Surprises at Monza
Sprint racing is something new in the World Sportscar Championship calendar, and the 1986 season started up with a 365 kilometre dash through the Monza parkland on April 20th. It counted only towards the Drivers Championship, the planned opener at Mugello having been cancelled due to financial difficulties at the venue, but still attracted full-scale support from Rothmans-Porsche, the Silk Cut Jaguars, the private Joest, Kremer, Brun and Fitzpatrick Porsche teams, Lancia-Martini, and the heavily sponsored Kouros Sauber-Mercedes.
By all previous standards it was a heavy representation for a 108 minute sprint race, though it pales alongside the Formula 1 circus which often sees the transporters being loaded up again before the Monza race was over.
It was successful for Derek Bell and Hans Stuck, who won rather against the odds that would have been quoted after qualifying, but rather less so for most participants especially Tom Walkinshaw’s vastly improved Jaguar XJR-6 team, which looked strong and ran with the leaders, but failed to get either car to the finishing line.
It was Thierry Boutsen, leader of Walter Brun’s team, who put his finger on the problem “If you go too fast at the start of a 1,000 kilometre race it is not difficult to slow down and get back on your fuel schedule. But if you go too fast today, you won’t finish.”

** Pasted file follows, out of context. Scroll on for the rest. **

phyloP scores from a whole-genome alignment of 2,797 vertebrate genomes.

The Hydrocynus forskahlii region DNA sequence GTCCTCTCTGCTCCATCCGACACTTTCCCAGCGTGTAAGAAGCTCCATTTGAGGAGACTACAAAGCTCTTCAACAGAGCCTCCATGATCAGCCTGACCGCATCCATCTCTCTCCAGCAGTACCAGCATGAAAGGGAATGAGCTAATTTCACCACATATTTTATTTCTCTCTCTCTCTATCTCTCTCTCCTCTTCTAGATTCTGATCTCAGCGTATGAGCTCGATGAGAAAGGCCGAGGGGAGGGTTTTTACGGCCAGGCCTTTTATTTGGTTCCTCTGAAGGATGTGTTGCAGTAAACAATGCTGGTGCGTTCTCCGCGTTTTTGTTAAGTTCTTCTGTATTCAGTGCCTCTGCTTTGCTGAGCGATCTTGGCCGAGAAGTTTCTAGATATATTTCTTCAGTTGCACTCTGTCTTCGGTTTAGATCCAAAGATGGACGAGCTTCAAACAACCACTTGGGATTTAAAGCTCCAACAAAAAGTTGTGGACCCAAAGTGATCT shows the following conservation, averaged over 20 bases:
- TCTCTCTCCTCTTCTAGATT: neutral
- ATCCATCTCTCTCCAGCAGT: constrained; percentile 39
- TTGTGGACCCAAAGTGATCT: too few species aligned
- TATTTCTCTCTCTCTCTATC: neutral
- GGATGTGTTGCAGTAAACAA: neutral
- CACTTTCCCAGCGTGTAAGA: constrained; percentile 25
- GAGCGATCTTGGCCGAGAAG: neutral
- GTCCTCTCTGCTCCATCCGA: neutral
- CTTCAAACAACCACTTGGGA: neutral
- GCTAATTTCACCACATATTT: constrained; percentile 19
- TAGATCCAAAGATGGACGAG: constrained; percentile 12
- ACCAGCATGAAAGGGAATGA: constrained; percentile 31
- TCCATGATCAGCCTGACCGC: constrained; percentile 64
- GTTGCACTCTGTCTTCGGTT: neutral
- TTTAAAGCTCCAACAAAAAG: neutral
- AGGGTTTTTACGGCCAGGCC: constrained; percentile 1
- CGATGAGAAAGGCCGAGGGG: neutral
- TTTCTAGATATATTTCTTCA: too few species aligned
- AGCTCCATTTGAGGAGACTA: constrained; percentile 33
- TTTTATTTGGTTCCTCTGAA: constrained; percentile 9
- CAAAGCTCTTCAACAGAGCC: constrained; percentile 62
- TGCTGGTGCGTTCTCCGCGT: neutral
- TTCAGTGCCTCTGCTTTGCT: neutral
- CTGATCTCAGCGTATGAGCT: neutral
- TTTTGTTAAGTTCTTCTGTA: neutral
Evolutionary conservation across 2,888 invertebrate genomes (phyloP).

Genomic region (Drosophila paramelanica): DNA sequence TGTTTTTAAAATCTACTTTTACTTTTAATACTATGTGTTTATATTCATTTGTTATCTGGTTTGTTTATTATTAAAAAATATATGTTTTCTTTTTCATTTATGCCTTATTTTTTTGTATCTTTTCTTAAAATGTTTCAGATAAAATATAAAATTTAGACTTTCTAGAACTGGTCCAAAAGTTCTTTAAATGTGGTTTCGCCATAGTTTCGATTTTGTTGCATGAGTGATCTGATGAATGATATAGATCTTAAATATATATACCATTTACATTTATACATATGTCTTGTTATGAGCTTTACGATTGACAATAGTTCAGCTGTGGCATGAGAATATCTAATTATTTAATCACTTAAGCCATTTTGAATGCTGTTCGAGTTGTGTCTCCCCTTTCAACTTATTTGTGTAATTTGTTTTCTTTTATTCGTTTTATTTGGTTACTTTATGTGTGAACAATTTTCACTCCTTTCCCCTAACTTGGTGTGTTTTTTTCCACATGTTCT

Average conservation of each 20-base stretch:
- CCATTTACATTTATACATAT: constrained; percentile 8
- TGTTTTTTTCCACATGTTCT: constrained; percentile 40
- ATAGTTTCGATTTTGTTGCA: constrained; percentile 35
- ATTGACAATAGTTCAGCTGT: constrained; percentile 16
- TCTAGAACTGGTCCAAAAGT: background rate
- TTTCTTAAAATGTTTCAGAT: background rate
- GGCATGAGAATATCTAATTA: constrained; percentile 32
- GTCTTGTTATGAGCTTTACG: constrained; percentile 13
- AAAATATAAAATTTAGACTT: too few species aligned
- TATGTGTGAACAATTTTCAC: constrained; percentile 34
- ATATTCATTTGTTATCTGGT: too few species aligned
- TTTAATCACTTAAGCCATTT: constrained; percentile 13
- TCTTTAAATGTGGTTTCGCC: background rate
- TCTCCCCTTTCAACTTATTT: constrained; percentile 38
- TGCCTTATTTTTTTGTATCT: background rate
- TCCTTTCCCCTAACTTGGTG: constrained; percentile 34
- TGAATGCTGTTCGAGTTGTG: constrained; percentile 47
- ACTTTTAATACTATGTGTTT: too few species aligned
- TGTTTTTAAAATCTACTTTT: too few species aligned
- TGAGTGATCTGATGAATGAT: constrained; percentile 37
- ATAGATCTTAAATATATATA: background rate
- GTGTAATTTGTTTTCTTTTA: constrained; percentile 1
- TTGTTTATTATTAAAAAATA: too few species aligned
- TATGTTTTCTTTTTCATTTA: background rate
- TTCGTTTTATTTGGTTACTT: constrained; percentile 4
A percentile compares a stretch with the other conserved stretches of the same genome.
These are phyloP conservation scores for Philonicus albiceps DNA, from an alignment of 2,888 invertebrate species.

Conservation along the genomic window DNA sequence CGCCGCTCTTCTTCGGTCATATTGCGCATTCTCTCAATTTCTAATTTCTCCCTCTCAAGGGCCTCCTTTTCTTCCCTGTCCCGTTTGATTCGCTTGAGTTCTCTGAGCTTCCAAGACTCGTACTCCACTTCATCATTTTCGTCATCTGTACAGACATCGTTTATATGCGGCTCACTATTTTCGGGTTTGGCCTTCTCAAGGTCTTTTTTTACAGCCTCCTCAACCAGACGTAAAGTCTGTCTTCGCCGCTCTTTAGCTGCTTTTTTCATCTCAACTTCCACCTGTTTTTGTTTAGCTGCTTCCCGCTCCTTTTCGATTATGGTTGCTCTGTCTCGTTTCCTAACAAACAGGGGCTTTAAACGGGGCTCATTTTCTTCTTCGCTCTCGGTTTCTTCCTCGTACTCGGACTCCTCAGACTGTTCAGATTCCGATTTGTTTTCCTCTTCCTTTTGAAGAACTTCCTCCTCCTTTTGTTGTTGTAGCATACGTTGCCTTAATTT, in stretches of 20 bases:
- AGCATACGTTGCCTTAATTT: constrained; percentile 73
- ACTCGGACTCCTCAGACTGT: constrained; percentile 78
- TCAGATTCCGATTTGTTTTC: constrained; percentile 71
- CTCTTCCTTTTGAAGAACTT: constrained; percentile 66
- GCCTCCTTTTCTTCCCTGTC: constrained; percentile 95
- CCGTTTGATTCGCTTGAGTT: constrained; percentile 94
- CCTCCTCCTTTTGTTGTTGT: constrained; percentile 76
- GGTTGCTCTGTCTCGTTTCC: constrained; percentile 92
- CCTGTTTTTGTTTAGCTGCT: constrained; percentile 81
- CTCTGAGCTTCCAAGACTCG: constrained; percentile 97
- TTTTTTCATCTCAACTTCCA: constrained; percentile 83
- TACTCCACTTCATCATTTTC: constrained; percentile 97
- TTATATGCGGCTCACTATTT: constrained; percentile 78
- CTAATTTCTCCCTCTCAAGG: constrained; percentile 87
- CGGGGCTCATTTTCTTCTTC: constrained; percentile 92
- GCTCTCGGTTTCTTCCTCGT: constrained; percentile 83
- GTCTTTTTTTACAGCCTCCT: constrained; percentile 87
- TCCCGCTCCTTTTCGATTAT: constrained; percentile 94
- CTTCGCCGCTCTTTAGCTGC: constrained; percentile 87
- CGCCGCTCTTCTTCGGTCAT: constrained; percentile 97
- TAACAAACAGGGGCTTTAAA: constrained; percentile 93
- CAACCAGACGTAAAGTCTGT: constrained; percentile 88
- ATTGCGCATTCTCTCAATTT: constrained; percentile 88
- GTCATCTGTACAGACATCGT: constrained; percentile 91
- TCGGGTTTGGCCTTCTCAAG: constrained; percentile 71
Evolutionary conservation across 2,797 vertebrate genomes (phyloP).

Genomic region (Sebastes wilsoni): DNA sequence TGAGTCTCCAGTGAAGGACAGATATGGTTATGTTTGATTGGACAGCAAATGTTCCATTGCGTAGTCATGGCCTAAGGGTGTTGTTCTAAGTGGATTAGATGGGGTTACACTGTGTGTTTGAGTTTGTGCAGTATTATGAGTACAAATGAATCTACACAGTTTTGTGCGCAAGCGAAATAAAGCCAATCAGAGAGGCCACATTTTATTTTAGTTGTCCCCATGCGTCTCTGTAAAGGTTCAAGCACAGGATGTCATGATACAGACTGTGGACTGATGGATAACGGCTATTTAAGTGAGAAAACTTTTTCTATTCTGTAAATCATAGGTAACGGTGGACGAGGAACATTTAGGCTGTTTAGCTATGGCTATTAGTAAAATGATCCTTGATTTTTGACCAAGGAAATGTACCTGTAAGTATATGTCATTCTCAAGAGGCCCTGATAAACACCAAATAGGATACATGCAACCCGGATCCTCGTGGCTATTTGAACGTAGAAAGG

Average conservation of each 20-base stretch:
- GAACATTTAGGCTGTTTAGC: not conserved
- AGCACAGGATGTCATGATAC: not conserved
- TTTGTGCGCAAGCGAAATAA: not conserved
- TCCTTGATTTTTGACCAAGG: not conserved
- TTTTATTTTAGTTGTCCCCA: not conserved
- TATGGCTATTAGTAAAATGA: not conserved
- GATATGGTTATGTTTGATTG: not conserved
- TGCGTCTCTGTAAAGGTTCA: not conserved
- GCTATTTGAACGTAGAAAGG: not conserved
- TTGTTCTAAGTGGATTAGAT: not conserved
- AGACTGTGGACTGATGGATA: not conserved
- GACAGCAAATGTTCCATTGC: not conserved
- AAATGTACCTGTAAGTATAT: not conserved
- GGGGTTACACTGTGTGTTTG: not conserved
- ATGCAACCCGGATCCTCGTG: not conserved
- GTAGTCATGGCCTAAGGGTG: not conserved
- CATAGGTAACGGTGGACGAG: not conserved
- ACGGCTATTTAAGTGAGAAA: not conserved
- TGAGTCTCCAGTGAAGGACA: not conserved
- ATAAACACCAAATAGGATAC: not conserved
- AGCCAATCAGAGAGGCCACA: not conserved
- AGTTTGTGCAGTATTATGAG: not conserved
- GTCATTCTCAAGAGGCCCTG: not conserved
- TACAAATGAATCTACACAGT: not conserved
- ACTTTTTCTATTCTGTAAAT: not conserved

At Le Mans teams have to pace themselves very strictly, and not because of the fuel ration, but by definition a sprint should be a blinder, a flat-out “devil take the hindmost” job… an extension of qualifying, if you like. At Monza the drivers were certainly sandbagging from start to finish, and while it was not very obvious to begin with, we were treated to the sight of drivers going slower, and slower and slower towards the end, the very reverse of what 15,000 hot-blooded Italians paid to watch. In fact Andrea de Cesaris, more hot-blooded than most, had slithered from third to seventh place within 15 laps simply because the digital fuel consumption read-out in his Lancia’s cockpit had broken, on lap four, and he couldn’t guess how hard he should be driving!
Several cars did not appear on the last lap, and were not classified. Most heartbreaking of all was Gianfranco Brancatelli’s non-appearance on lap 62 in the third-placed Silk Cut Jaguar. Everyone, certainly Tom Welkinshaw, believed that “Branca” had run out of fuel just like Walter Brun (who stopped before the line, and crawled across to take third position). Larrauri and Boutsen himself, credited with fourth and fifth places in Brun’s cars after cruising to the flag. Brancatelli’s car actually had nine litres taken from the tank when recovered to the paddock, and the cause of the retirement was then put down to vaporisation.
This set-back, following Derek Warwick’s retirement on lap 48, when third, with a broken driveshaft, made Walkinshaw’s team all the more determined to do well at Silverstone, the season’s first 1,000 kilometre race, also reported in this issue.
Had the teams not been rationed to 190 litres, equating as usual with 51 litres per 100 kilometres, we could have had a marvellous sprint race, though it would have lacked the normally aspirated Jaguars. There is no question that Jaguar Cars and TWA would renounce these races, perhaps the Championship in entirety, if relaxation of the fuel consumption regulations were to favour the turbocharged teams.